It was very fun, fun, enjoyable. Light reading, humorous and satisfying.
Katharine Holden
Apr 17, 2015 Katharine Holden rated it liked it
Not fond of Mrs. Brandon, or her children. Best character is the rector.
Abigail
May 26, 2014 Abigail rated it it was amazing  ·  review of another edition
Just delightful! This may be my favorite Thirkell so far. And I love these new Virago editions -- gorgeous covers!
Margo Brooks
Jan 19, 2013 Margo Brooks rated it liked it
This silly little novel is really about nothing. The plot revolves around who among the unwilling heirs of an elderly lady will inherent her manor after her death. It takes place over the course of only a week or two, and everyone involved bends over backwards not to inherent, while also maintaining decorum. The strength of the novel revolves around these relationships and the fun that people have being good to each other. It is quite sweet really and several times funny in a droll British way.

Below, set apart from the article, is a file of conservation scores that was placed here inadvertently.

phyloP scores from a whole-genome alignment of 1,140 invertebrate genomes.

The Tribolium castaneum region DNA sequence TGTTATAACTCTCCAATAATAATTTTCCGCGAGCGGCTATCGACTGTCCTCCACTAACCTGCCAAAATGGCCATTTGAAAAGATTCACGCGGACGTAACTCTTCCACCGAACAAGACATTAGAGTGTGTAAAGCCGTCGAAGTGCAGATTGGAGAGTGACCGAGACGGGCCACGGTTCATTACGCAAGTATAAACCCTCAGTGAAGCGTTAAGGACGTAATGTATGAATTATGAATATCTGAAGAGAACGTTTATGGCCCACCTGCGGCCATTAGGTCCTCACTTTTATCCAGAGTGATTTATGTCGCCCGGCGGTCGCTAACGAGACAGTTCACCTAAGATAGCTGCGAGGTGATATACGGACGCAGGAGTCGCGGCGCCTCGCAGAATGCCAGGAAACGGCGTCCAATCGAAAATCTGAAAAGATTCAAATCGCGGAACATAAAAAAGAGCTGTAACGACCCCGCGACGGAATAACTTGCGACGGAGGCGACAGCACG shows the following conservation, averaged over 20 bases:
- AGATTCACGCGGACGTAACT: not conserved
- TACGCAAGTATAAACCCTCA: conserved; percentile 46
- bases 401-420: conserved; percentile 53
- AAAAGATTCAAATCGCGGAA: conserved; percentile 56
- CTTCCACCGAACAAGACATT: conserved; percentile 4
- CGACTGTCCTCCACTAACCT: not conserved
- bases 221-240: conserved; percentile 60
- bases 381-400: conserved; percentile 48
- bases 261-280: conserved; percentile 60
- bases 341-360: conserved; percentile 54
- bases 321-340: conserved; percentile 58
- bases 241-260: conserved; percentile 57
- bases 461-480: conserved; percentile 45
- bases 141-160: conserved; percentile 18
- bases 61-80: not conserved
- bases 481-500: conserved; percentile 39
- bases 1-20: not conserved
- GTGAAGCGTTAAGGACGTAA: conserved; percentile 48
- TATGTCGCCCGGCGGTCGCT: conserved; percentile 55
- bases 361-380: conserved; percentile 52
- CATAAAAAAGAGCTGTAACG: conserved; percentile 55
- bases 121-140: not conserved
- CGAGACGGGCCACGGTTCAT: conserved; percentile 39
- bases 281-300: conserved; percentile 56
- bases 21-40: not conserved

Michael Tweed
Feb 21, 2015 Michael Tweed rated it really liked it
Lovely stylish tale of a bygone era.
Holly
Jan 25, 2008 Holly rated it really liked it
I started reading this series of books by Angela Thirkell because of an op-ed piece by Verlyn Kinkenborg in the NYT. This was the first I read. It is delightful....sort of like an Edwardian Romance novel but, because times were of a more gentle nature then, without the steaminess and sliminess. The use of language, suggestion, gossip to create an atmosphere is, in my opinion, just wonderful. There are 33 books in the series and I'm going to work my way through them....
Gabi Coatsworth
Sep 13, 2013 Gabi Coatsworth rated it really liked it